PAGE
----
Patterns of Positive Selection in Six Mammalian Genomes

Adaptive Divergence of Ancient Gene Duplicates in the Avian MHC Class II β

Evolution of Genes Involved in Gamete Interaction: Evidence for Positive Selection, Duplications and Losses in Vertebrates

===> A few of them identifies the effect on the protein stability, i.e.:

Positively Selected Sites in Cetacean Myoglobins Contribute to Protein Stability

Stability-activity tradeoffs constrain the adaptive evolution of RubisCO

===> But I have difficulties to find studies that actually tested these sites in vitro. I found these ones:

Adaptive evolution of multicolored fluorescent proteins in reef-building corals.

Structural and Functional Evolution of Positively Selected Sites in Pine Glutathione S-Transferase Enzyme Family

But I am wondering if there are many other similar studies?

Thank you for your help!

Sunday, 1 June 2014

ECCB'14 - Tutorial - Protein Evolution Analysis: on the Use of Phylogenetic Trees

Hi all,

Just a small post to announce that me and two of my colleagues from EBI are doing a tutorial on the use of phylogenetics tree in evolutionary analysis (i.e. co-evolution between trees, codeml with biopython, ancestral sequence reconstruction). This will happen during ECCB 2014 in Strasbourg, France, on the Sunday September 7th.

All information available here:

See you there!

Evolution of RubisCO enzyme under structural constraints

(Reason of this post: I had to make a summary of my recent work for an application. So, here it is!)

Stability-activity trade-off constrains the adaptive evolution of RubisCO
Studer RA, Christin PA, Williams MA, Orengo CA.
Proc Natl Acad Sci U S A. 2014 Feb 11;111(6):2223-8. doi: 10.1073/pnas.1310811111.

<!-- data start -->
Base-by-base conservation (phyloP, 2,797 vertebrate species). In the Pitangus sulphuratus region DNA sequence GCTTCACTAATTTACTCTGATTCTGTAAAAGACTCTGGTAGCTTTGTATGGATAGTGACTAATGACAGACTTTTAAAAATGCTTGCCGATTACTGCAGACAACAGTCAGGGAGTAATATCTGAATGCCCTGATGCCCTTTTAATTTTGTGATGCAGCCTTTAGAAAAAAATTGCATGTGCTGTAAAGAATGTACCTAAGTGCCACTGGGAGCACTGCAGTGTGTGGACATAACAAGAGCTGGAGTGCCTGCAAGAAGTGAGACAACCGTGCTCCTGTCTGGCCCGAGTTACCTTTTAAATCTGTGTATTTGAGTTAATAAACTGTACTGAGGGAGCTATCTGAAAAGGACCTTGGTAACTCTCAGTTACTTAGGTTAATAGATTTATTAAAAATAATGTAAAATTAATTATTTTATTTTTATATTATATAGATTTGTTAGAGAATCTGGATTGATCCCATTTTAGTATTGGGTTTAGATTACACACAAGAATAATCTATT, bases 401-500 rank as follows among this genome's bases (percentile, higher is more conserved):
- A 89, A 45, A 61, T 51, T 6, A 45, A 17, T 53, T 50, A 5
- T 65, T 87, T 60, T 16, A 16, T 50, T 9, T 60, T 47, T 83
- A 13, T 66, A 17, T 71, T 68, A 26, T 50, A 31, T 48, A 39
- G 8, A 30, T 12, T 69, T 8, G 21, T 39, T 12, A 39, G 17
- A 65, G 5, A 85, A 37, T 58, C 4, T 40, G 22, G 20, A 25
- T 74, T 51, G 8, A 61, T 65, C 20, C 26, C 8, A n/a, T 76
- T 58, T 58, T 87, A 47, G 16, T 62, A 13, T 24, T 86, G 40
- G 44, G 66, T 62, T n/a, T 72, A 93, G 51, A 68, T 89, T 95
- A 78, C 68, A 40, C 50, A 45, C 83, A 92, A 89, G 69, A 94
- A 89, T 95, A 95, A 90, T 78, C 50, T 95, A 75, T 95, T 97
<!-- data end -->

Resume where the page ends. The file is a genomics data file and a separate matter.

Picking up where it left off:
Epub 2014 Jan 27. PMID:  24469821 Free PMC Article

Importance of the RubisCO enzyme
The ribulose-1,5-bisphosphate carboxylase/oxygenase [EC:] ]is the central enzyme in photosynthesis and one of the most abundant proteins in the world. The biological unit is a complex composed by eight large subunits and eight small subunits (Fig. 1A-B). Its catalytic activity is to fix the CO2 in the Calvin cycle and is performed by the large subunit (Fig. 1C). This reaction is extremely slow, with up to 3 molecules fixed per second. The most prevalent system in plants is the C3 photosynthesis pathway. In flowering plants (angiosperms), some lineages have evolved to a C4 photosynthesis pathway. In this pathway, the RubisCO is twice faster, with the ability to fix up to 6 molecules per second. A striking fact is that the emergence of this C4 photosynthesis pathway occurred in many divergent lineages, in a convergent manner. A major problem in the RubisCO is its dual affinity for CO2 and O2, which can lead to undesired photorespiration (fixation of O2), instead of photosynthesis (fixation of CO2). As this problem increases with the activity and can be costly to the plant, C4 plant lineages have also developed cellular mechanisms to concentrate the CO2 around the RubisCO, which prevent photorespiration.